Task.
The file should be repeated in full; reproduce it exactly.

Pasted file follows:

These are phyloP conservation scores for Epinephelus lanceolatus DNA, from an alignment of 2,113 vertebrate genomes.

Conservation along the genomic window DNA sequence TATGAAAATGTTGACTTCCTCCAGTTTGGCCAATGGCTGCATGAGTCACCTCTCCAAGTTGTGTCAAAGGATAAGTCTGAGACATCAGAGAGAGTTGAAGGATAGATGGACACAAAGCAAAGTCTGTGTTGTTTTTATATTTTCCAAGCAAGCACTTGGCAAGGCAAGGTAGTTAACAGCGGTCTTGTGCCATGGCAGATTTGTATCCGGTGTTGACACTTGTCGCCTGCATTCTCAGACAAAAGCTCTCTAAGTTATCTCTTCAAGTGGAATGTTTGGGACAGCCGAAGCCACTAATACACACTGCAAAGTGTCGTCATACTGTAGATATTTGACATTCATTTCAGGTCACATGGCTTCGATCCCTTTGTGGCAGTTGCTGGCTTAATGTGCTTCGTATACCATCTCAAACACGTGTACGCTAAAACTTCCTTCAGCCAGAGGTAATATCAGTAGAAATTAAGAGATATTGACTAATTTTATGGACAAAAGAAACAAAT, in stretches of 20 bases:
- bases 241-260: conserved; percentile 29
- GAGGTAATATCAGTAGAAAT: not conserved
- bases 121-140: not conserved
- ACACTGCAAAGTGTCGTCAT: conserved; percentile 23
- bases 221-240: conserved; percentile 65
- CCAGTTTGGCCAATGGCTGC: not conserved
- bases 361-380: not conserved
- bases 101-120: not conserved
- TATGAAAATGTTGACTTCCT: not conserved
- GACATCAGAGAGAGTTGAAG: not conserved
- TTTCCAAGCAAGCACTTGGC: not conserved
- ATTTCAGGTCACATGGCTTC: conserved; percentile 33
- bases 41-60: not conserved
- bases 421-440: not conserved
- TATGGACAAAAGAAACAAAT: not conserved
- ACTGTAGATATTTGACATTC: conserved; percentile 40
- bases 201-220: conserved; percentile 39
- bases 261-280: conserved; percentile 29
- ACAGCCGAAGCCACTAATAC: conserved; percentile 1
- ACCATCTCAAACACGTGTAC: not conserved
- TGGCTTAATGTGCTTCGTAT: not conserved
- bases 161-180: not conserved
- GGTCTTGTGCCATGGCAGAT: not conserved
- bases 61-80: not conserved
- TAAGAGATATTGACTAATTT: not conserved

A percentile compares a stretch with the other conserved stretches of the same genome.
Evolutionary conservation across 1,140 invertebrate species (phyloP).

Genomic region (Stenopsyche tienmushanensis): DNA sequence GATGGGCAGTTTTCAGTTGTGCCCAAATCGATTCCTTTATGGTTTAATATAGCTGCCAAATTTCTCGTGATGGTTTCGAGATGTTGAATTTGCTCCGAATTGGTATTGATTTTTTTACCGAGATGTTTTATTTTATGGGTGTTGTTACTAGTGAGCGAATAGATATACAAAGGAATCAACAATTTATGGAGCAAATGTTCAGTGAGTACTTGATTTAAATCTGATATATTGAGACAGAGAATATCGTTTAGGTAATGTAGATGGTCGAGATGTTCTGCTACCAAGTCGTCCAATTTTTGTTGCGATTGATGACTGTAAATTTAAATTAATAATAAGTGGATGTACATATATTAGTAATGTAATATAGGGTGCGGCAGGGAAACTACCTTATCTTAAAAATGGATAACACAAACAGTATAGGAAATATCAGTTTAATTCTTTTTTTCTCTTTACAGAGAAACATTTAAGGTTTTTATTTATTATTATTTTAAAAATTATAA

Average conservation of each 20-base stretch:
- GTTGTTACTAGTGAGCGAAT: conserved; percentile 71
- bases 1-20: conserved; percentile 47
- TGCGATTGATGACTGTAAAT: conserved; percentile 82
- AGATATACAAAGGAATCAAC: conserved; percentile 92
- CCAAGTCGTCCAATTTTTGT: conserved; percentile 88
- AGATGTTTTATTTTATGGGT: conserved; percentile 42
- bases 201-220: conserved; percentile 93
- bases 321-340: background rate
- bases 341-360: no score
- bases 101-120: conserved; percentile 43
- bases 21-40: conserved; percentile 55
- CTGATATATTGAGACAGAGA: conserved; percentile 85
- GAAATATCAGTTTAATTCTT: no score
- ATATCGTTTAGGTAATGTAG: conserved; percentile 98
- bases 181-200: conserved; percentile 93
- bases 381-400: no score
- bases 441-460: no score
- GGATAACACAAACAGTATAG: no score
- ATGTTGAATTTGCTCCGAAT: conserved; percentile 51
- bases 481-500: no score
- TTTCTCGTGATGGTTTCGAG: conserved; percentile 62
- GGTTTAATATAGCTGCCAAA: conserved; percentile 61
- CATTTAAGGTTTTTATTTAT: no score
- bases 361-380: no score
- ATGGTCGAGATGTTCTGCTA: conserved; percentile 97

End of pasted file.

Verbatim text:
These are phyloP conservation scores for Epinephelus lanceolatus DNA, from an alignment of 2,113 vertebrate genomes.

Conservation along the genomic window DNA sequence TATGAAAATGTTGACTTCCTCCAGTTTGGCCAATGGCTGCATGAGTCACCTCTCCAAGTTGTGTCAAAGGATAAGTCTGAGACATCAGAGAGAGTTGAAGGATAGATGGACACAAAGCAAAGTCTGTGTTGTTTTTATATTTTCCAAGCAAGCACTTGGCAAGGCAAGGTAGTTAACAGCGGTCTTGTGCCATGGCAGATTTGTATCCGGTGTTGACACTTGTCGCCTGCATTCTCAGACAAAAGCTCTCTAAGTTATCTCTTCAAGTGGAATGTTTGGGACAGCCGAAGCCACTAATACACACTGCAAAGTGTCGTCATACTGTAGATATTTGACATTCATTTCAGGTCACATGGCTTCGATCCCTTTGTGGCAGTTGCTGGCTTAATGTGCTTCGTATACCATCTCAAACACGTGTACGCTAAAACTTCCTTCAGCCAGAGGTAATATCAGTAGAAATTAAGAGATATTGACTAATTTTATGGACAAAAGAAACAAAT, in stretches of 20 bases:
- bases 241-260: conserved; percentile 29
- GAGGTAATATCAGTAGAAAT: not conserved
- bases 121-140: not conserved
- ACACTGCAAAGTGTCGTCAT: conserved; percentile 23
- bases 221-240: conserved; percentile 65
- CCAGTTTGGCCAATGGCTGC: not conserved
- bases 361-380: not conserved
- bases 101-120: not conserved
- TATGAAAATGTTGACTTCCT: not conserved
- GACATCAGAGAGAGTTGAAG: not conserved
- TTTCCAAGCAAGCACTTGGC: not conserved
- ATTTCAGGTCACATGGCTTC: conserved; percentile 33
- bases 41-60: not conserved
- bases 421-440: not conserved
- TATGGACAAAAGAAACAAAT: not conserved
- ACTGTAGATATTTGACATTC: conserved; percentile 40
- bases 201-220: conserved; percentile 39
- bases 261-280: conserved; percentile 29
- ACAGCCGAAGCCACTAATAC: conserved; percentile 1
- ACCATCTCAAACACGTGTAC: not conserved
- TGGCTTAATGTGCTTCGTAT: not conserved
- bases 161-180: not conserved
- GGTCTTGTGCCATGGCAGAT: not conserved
- bases 61-80: not conserved
- TAAGAGATATTGACTAATTT: not conserved

A percentile compares a stretch with the other conserved stretches of the same genome.
Evolutionary conservation across 1,140 invertebrate species (phyloP).

Genomic region (Stenopsyche tienmushanensis): DNA sequence GATGGGCAGTTTTCAGTTGTGCCCAAATCGATTCCTTTATGGTTTAATATAGCTGCCAAATTTCTCGTGATGGTTTCGAGATGTTGAATTTGCTCCGAATTGGTATTGATTTTTTTACCGAGATGTTTTATTTTATGGGTGTTGTTACTAGTGAGCGAATAGATATACAAAGGAATCAACAATTTATGGAGCAAATGTTCAGTGAGTACTTGATTTAAATCTGATATATTGAGACAGAGAATATCGTTTAGGTAATGTAGATGGTCGAGATGTTCTGCTACCAAGTCGTCCAATTTTTGTTGCGATTGATGACTGTAAATTTAAATTAATAATAAGTGGATGTACATATATTAGTAATGTAATATAGGGTGCGGCAGGGAAACTACCTTATCTTAAAAATGGATAACACAAACAGTATAGGAAATATCAGTTTAATTCTTTTTTTCTCTTTACAGAGAAACATTTAAGGTTTTTATTTATTATTATTTTAAAAATTATAA

Average conservation of each 20-base stretch:
- GTTGTTACTAGTGAGCGAAT: conserved; percentile 71
- bases 1-20: conserved; percentile 47
- TGCGATTGATGACTGTAAAT: conserved; percentile 82
- AGATATACAAAGGAATCAAC: conserved; percentile 92
- CCAAGTCGTCCAATTTTTGT: conserved; percentile 88
- AGATGTTTTATTTTATGGGT: conserved; percentile 42
- bases 201-220: conserved; percentile 93
- bases 321-340: background rate
- bases 341-360: no score
- bases 101-120: conserved; percentile 43
- bases 21-40: conserved; percentile 55
- CTGATATATTGAGACAGAGA: conserved; percentile 85
- GAAATATCAGTTTAATTCTT: no score
- ATATCGTTTAGGTAATGTAG: conserved; percentile 98
- bases 181-200: conserved; percentile 93
- bases 381-400: no score
- bases 441-460: no score
- GGATAACACAAACAGTATAG: no score
- ATGTTGAATTTGCTCCGAAT: conserved; percentile 51
- bases 481-500: no score
- TTTCTCGTGATGGTTTCGAG: conserved; percentile 62
- GGTTTAATATAGCTGCCAAA: conserved; percentile 61
- CATTTAAGGTTTTTATTTAT: no score
- bases 361-380: no score
- ATGGTCGAGATGTTCTGCTA: conserved; percentile 97